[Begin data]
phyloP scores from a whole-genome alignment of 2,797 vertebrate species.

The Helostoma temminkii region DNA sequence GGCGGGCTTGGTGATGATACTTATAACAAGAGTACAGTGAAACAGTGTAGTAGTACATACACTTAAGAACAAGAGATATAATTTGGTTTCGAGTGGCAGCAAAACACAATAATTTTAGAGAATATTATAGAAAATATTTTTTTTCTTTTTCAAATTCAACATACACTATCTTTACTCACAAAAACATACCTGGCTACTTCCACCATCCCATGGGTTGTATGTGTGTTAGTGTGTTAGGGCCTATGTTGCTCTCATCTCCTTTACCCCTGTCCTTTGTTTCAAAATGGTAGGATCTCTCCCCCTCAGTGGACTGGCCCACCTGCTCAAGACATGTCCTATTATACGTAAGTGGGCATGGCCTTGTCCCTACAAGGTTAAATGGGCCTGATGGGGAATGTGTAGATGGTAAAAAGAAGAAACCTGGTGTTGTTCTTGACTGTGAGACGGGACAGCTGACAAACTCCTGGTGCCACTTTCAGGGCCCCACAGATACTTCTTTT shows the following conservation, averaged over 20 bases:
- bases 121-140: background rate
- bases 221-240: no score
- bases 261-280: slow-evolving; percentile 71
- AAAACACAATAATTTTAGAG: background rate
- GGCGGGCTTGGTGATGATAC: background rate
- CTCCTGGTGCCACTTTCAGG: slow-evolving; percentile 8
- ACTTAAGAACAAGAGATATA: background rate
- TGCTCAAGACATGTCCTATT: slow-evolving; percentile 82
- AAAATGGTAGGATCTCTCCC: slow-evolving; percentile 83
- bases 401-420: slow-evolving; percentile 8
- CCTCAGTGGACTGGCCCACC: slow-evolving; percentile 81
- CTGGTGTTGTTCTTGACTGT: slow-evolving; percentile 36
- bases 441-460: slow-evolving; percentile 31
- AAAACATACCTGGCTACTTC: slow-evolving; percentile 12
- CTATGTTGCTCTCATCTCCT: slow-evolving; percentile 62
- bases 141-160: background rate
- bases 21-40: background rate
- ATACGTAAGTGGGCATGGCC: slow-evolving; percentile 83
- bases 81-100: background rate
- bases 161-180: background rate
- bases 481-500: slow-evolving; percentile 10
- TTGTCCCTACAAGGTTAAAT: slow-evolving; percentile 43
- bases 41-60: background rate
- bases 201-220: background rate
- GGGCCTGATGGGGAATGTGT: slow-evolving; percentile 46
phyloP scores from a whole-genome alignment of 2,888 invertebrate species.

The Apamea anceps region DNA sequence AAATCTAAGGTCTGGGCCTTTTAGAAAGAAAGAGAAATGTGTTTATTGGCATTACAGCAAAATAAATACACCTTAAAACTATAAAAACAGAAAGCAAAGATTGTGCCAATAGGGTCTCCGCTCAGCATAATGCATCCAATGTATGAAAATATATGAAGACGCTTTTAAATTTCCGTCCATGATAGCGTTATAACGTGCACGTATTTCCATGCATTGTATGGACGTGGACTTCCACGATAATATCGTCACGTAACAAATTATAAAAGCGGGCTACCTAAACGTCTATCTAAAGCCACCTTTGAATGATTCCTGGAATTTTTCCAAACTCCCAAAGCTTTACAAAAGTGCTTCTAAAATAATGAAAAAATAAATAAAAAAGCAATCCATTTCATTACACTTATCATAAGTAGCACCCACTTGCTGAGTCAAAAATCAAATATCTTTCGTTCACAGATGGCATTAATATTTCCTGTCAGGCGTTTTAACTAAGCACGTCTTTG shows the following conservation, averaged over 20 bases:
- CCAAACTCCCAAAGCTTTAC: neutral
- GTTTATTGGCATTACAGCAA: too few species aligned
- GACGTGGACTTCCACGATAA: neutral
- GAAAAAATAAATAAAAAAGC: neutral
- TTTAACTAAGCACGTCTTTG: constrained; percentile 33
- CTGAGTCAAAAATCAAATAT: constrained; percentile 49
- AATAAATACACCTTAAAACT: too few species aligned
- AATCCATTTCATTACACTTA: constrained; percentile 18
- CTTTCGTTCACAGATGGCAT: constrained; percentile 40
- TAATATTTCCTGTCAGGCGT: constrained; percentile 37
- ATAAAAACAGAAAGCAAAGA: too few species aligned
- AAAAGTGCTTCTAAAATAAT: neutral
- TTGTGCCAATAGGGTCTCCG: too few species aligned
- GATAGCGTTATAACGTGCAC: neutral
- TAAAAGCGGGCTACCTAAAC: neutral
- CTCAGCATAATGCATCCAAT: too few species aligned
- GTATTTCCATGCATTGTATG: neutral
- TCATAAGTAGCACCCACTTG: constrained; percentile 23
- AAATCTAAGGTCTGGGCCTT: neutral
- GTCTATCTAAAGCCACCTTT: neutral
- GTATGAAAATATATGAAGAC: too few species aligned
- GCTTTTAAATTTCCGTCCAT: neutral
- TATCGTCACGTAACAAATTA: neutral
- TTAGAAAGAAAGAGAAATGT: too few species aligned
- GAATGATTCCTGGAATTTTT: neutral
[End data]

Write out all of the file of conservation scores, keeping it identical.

phyloP scores from a whole-genome alignment of 2,797 vertebrate species.

The Helostoma temminkii region DNA sequence GGCGGGCTTGGTGATGATACTTATAACAAGAGTACAGTGAAACAGTGTAGTAGTACATACACTTAAGAACAAGAGATATAATTTGGTTTCGAGTGGCAGCAAAACACAATAATTTTAGAGAATATTATAGAAAATATTTTTTTTCTTTTTCAAATTCAACATACACTATCTTTACTCACAAAAACATACCTGGCTACTTCCACCATCCCATGGGTTGTATGTGTGTTAGTGTGTTAGGGCCTATGTTGCTCTCATCTCCTTTACCCCTGTCCTTTGTTTCAAAATGGTAGGATCTCTCCCCCTCAGTGGACTGGCCCACCTGCTCAAGACATGTCCTATTATACGTAAGTGGGCATGGCCTTGTCCCTACAAGGTTAAATGGGCCTGATGGGGAATGTGTAGATGGTAAAAAGAAGAAACCTGGTGTTGTTCTTGACTGTGAGACGGGACAGCTGACAAACTCCTGGTGCCACTTTCAGGGCCCCACAGATACTTCTTTT shows the following conservation, averaged over 20 bases:
- bases 121-140: background rate
- bases 221-240: no score
- bases 261-280: slow-evolving; percentile 71
- AAAACACAATAATTTTAGAG: background rate
- GGCGGGCTTGGTGATGATAC: background rate
- CTCCTGGTGCCACTTTCAGG: slow-evolving; percentile 8
- ACTTAAGAACAAGAGATATA: background rate
- TGCTCAAGACATGTCCTATT: slow-evolving; percentile 82
- AAAATGGTAGGATCTCTCCC: slow-evolving; percentile 83
- bases 401-420: slow-evolving; percentile 8
- CCTCAGTGGACTGGCCCACC: slow-evolving; percentile 81
- CTGGTGTTGTTCTTGACTGT: slow-evolving; percentile 36
- bases 441-460: slow-evolving; percentile 31
- AAAACATACCTGGCTACTTC: slow-evolving; percentile 12
- CTATGTTGCTCTCATCTCCT: slow-evolving; percentile 62
- bases 141-160: background rate
- bases 21-40: background rate
- ATACGTAAGTGGGCATGGCC: slow-evolving; percentile 83
- bases 81-100: background rate
- bases 161-180: background rate
- bases 481-500: slow-evolving; percentile 10
- TTGTCCCTACAAGGTTAAAT: slow-evolving; percentile 43
- bases 41-60: background rate
- bases 201-220: background rate
- GGGCCTGATGGGGAATGTGT: slow-evolving; percentile 46
phyloP scores from a whole-genome alignment of 2,888 invertebrate species.

The Apamea anceps region DNA sequence AAATCTAAGGTCTGGGCCTTTTAGAAAGAAAGAGAAATGTGTTTATTGGCATTACAGCAAAATAAATACACCTTAAAACTATAAAAACAGAAAGCAAAGATTGTGCCAATAGGGTCTCCGCTCAGCATAATGCATCCAATGTATGAAAATATATGAAGACGCTTTTAAATTTCCGTCCATGATAGCGTTATAACGTGCACGTATTTCCATGCATTGTATGGACGTGGACTTCCACGATAATATCGTCACGTAACAAATTATAAAAGCGGGCTACCTAAACGTCTATCTAAAGCCACCTTTGAATGATTCCTGGAATTTTTCCAAACTCCCAAAGCTTTACAAAAGTGCTTCTAAAATAATGAAAAAATAAATAAAAAAGCAATCCATTTCATTACACTTATCATAAGTAGCACCCACTTGCTGAGTCAAAAATCAAATATCTTTCGTTCACAGATGGCATTAATATTTCCTGTCAGGCGTTTTAACTAAGCACGTCTTTG shows the following conservation, averaged over 20 bases:
- CCAAACTCCCAAAGCTTTAC: neutral
- GTTTATTGGCATTACAGCAA: too few species aligned
- GACGTGGACTTCCACGATAA: neutral
- GAAAAAATAAATAAAAAAGC: neutral
- TTTAACTAAGCACGTCTTTG: constrained; percentile 33
- CTGAGTCAAAAATCAAATAT: constrained; percentile 49
- AATAAATACACCTTAAAACT: too few species aligned
- AATCCATTTCATTACACTTA: constrained; percentile 18
- CTTTCGTTCACAGATGGCAT: constrained; percentile 40
- TAATATTTCCTGTCAGGCGT: constrained; percentile 37
- ATAAAAACAGAAAGCAAAGA: too few species aligned
- AAAAGTGCTTCTAAAATAAT: neutral
- TTGTGCCAATAGGGTCTCCG: too few species aligned
- GATAGCGTTATAACGTGCAC: neutral
- TAAAAGCGGGCTACCTAAAC: neutral
- CTCAGCATAATGCATCCAAT: too few species aligned
- GTATTTCCATGCATTGTATG: neutral
- TCATAAGTAGCACCCACTTG: constrained; percentile 23
- AAATCTAAGGTCTGGGCCTT: neutral
- GTCTATCTAAAGCCACCTTT: neutral
- GTATGAAAATATATGAAGAC: too few species aligned
- GCTTTTAAATTTCCGTCCAT: neutral
- TATCGTCACGTAACAAATTA: neutral
- TTAGAAAGAAAGAGAAATGT: too few species aligned
- GAATGATTCCTGGAATTTTT: neutral